Next Tuesday I will in the studio as usual, broadcasting across Sheffield and the world. But as Christmas is all about spending time with your family, I’ll be dragging my wife and kids along with me.
Continue reading Christmas on the Radio
Over a Stuck Between Stations there’s a great compilation of all those terrible music videos which you just can’t get out of your head. And, yes, Nimoy is there: “drawing a parallel between Hobbit and Vulcan strap-on ears was a gesture of fantasy brilliance”.
Anyone who knows me knows my beards. Until my wedding day (on 1/2/3 – or 2/1/3 if you’re American) I went clean-shaven for most of my life. But on that happy day, I got best-man Ed to carve something new in my face, inspired by my new Paul Smith suit complete with thigh-length drape jacket.
Ever since then, I’ve kept some variation on the same theme. Since Gill and I never did get around to exchanging rings (and since Ed had promised to make us wedding rings), I guess you could say that my facial hair is my wedding ring (NB: the same doesn’t apply to Gill). It has evolved since then though: through subtle changes in facial anatomy and less subtle rescue jobs on shaving cock-ups, it has crept around my face, grown thicker and thinner, stripes have changed position, angle and number. A few months ago at Razor Stiletto I had my face painted, tiger-style, with a couple of beard-stripes doubling up as tiger-patterning. When I got home, I thought I’d take the similarity further (forgetting that I had done something very similar exactly two years earlier).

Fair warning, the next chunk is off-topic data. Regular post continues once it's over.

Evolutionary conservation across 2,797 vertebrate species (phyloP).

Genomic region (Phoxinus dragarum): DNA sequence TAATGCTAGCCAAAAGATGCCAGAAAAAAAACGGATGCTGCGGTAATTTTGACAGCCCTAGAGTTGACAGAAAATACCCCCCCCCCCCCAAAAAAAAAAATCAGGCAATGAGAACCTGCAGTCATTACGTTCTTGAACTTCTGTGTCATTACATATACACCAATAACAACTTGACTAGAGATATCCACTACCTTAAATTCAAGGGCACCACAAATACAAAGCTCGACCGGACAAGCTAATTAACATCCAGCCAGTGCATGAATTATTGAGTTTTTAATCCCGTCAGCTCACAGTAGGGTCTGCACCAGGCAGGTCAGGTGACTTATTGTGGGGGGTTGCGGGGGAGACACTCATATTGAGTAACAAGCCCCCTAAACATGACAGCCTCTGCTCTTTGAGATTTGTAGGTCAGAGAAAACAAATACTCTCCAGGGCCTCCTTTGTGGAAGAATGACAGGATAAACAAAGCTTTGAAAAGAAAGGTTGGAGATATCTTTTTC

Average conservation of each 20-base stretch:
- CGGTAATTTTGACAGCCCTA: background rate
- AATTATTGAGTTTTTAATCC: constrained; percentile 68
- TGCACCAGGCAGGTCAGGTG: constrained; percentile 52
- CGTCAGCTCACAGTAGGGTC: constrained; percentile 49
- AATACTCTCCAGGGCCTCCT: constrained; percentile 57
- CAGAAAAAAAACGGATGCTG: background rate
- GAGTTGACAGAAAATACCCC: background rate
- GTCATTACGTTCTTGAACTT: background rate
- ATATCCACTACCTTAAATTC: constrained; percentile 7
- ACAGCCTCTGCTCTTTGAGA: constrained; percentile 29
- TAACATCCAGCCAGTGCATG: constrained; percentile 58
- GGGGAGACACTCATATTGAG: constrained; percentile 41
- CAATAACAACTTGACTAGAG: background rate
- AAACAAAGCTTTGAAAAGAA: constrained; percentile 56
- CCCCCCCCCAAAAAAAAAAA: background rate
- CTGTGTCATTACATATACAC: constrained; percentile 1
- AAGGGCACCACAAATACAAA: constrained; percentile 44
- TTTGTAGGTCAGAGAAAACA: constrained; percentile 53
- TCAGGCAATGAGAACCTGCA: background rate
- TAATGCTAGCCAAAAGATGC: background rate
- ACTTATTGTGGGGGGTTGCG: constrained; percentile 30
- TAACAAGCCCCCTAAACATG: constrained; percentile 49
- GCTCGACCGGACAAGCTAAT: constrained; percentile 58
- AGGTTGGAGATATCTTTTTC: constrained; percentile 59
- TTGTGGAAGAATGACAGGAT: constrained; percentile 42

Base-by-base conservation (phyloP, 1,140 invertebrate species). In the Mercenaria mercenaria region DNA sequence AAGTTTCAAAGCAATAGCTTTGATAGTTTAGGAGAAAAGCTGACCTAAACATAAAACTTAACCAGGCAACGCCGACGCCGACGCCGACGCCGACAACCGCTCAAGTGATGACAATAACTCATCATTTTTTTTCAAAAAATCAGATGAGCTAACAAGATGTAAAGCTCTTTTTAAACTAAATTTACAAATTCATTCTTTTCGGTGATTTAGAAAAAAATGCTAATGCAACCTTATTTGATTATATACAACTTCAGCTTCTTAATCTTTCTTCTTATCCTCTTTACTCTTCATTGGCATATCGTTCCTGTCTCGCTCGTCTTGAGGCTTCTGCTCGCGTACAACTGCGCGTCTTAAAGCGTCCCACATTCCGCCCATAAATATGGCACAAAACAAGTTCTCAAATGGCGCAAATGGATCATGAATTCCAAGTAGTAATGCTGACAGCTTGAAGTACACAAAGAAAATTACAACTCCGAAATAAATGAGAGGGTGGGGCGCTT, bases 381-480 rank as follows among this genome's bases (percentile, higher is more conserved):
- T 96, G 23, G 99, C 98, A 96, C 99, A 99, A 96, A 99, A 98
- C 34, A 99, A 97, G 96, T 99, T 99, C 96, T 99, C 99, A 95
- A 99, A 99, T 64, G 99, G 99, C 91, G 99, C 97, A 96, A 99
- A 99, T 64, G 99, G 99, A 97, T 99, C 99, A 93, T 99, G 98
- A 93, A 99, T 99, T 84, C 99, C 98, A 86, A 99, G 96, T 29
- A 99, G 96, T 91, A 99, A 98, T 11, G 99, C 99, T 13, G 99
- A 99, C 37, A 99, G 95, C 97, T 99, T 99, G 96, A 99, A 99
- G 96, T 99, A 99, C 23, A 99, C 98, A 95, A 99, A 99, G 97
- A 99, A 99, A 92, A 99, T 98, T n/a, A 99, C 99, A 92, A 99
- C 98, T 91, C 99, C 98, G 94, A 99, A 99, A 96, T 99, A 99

Going tiger-striped seems to have inspired me to new shaving confidence, and to trust my facial hair to find its own shape. Shaving has now become an almost meditative activity, a sort of automatic-drawing but with a sharp implement, where I allow the contours of my face and the movement of my razor to conjure up new patterns of their own, with little conscious intervention from me. As a result, things have got sort of… well, fancy.
Here’s the latest result:
For the first few days after it shaved itself, I couldn’t help thinking that the design was somehow familiar. I was sure I’d seen it somewhere before. Then it struck me: it looked just like the logo for 70s French operatic prog-rock band Magma. OK, so it actually looks quite different now that I’ve seen the original again, but it was close enough to jog my memory.
Any suggestions as to which prog heroes’ logo I should carve into my chin next? Hmmm, carve into my chin… [thinks]… my face could become like some sort of prog-rock Mount Rushmore.
Yesterday I went to the 1234 festival, organised by our mates at 1234 records. With my “Access All Areas” press pass, I had some fun backstage and got a few decent photos (appearing soon on Dan Shot Me – a couple are already up on Flickr). Didn’t catch a lot of music, although I was very happy to grab the end of Man Like Me‘s set – I saw them last December on the Vice tour, where they were the highlight of the evening.
I hooked up with Jan while I was there, and the two of us pootled around photographing everything, him with his little compact camera and me with another Heath Robinson-esque flash rig, which Suz has described as looking “like a portable version of the Fylingdales Early Warning Station in Yorkshire”. Here’s a photo Jan took of me and my rig: